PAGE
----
That old shell




That old shell of a Chevy 				
in the field down by the creek 			
became our base, our fortress,			
our refuge and our shelter.				

In all those days of story 
and eventuality		 		
even innocence placed its 
lost loves where we met, shyly, 
so long ago.  
		        We trysted, 
we parted, came together 
and parted gently again.						

We grew there.  We grew up there.			
We grew roots in our minds and 
hearts there that dig and search the 
soil there still, search for meaning, 
twine into leaning loves and 
tilted, quizzical glances,			
looks that say, “Maybe….again.” 									


~


And now the grass grows up through 
the floorboards.  Rust falls to dust 
the earth in a halo all 
around.  The blood of the place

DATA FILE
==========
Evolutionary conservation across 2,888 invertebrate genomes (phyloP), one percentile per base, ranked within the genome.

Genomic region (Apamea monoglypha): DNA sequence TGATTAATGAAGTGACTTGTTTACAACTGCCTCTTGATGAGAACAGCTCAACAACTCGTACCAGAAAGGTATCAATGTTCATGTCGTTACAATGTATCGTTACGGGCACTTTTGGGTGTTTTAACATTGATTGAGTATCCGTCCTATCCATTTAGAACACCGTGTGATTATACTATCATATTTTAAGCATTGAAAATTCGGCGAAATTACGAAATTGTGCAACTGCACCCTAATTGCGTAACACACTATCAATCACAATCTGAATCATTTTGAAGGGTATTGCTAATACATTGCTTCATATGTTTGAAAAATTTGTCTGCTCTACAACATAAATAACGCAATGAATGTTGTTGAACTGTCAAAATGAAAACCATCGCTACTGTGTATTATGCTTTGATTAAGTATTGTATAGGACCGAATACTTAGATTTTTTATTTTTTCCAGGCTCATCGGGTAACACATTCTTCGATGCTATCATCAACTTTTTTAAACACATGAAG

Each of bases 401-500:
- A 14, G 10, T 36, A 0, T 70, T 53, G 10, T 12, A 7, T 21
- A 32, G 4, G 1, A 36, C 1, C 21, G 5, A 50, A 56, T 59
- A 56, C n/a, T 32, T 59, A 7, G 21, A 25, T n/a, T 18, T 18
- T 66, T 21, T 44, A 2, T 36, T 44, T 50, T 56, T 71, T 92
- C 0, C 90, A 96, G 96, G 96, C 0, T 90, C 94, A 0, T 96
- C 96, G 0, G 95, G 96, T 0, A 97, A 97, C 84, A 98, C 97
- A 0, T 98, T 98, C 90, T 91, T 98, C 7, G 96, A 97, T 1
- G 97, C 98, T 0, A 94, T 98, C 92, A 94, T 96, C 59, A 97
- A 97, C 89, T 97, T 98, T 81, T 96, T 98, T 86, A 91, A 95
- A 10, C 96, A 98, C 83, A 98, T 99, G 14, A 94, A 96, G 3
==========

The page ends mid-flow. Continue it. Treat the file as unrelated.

runs into the soil—our blood, 
our time, our labors of growth, 
the things we do and did that 
can not be counted as work 
and cannot be priced, all those 
lessons lost with the rust, leeched 
into the soil, washed from us 
like the sweat from our bodies,
like the mud from our bare feet 

when we ran like animals
through the field and through the creek. 


~


The rain patters on the roof, 
singing us softly into 
the night and we sleep.  When dawn 
comes there are bare drips from the 
roof onto the old rearview 
mirror.  They roll around the 
edge to curl under and fall 
down and splash on the dashboard 
where we put the candles the 
night before.  And we come back 
to this place, to this comfort.

I come here and you are there 
before me, that look on your 
face that says, “God, you're silly! 
Silly for coming back…..but, 
here I am again, waiting.”


~


Time and time, and—
God!  How it hurts 
to watch it go, 
to feel it lose 
its grip on you.


~


This space remains.  This space is 
never the same.  This space is 
never the same shape. It will 
not fit us anymore.